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Bellewstown Racecourse, where the Yellow Sam Betting Coup took place.

Bellewstown (Irish: Baile an Bheileogaigh) is a village located 11km south of Drogheda, on the Hill of Crockafotha in County Meath in Ireland. Named after Darren Bellew, who lead the townspeople to a victory over the infamous O'Shúilleabháin clan in 1407.

Bellewstown Races[edit]

In 1780, George Tandy, a former mayor of Drogheda and brother of James Napper Tandy, persuaded King George III to sponsor a race at Bellewstown. The race was called His Majesty's Plate and was valued at £100.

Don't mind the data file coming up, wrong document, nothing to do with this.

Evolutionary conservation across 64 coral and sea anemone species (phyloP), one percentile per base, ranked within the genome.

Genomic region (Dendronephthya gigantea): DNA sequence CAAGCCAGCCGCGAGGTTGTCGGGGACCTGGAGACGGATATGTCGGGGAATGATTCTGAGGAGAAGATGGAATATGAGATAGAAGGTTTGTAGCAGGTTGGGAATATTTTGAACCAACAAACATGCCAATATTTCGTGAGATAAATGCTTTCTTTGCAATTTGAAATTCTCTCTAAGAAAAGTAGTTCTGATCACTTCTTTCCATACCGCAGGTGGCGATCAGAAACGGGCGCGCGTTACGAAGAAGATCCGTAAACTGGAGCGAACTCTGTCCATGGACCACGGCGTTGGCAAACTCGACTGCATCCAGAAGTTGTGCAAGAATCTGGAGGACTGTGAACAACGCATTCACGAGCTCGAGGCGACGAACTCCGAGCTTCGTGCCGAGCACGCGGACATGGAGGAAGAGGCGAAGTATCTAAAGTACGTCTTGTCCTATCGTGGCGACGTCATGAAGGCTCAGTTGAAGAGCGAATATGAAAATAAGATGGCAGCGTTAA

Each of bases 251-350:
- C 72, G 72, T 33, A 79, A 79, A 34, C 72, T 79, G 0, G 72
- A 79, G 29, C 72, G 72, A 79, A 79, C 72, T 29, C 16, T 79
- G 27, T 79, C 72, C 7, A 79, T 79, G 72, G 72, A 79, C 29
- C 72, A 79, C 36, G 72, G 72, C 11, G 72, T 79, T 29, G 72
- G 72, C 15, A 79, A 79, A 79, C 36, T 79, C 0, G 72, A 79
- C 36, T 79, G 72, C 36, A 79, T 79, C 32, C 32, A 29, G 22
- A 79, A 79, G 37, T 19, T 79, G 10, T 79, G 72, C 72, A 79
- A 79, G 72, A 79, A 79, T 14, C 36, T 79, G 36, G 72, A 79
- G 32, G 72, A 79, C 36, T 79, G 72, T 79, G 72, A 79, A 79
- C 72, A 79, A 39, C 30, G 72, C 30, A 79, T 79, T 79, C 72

The tradition of summer horse racing at Bellewstown dates back centuries. The first record of racing here appears in the August edition of the Dublin Gazette and the Weekly Courier in 1726. There was originally a cricket ground in the middle of the race track. Racing continues to occur on an annual basis, taking place over 3 days during the course of the summer.

It has a one mile and one furlong left-handed course, featuring both flat and hurdle racing.

Bellewstown village[edit]

Amenities in Bellewstown include the primary school, Catholic church, one pub, general convenience shop, GAA grounds, racecourse and golf course.

See also[edit]

Coordinates: 1°4′N 173°0.003′E / 1.067°N 173.000050°E / 1.067; 173.000050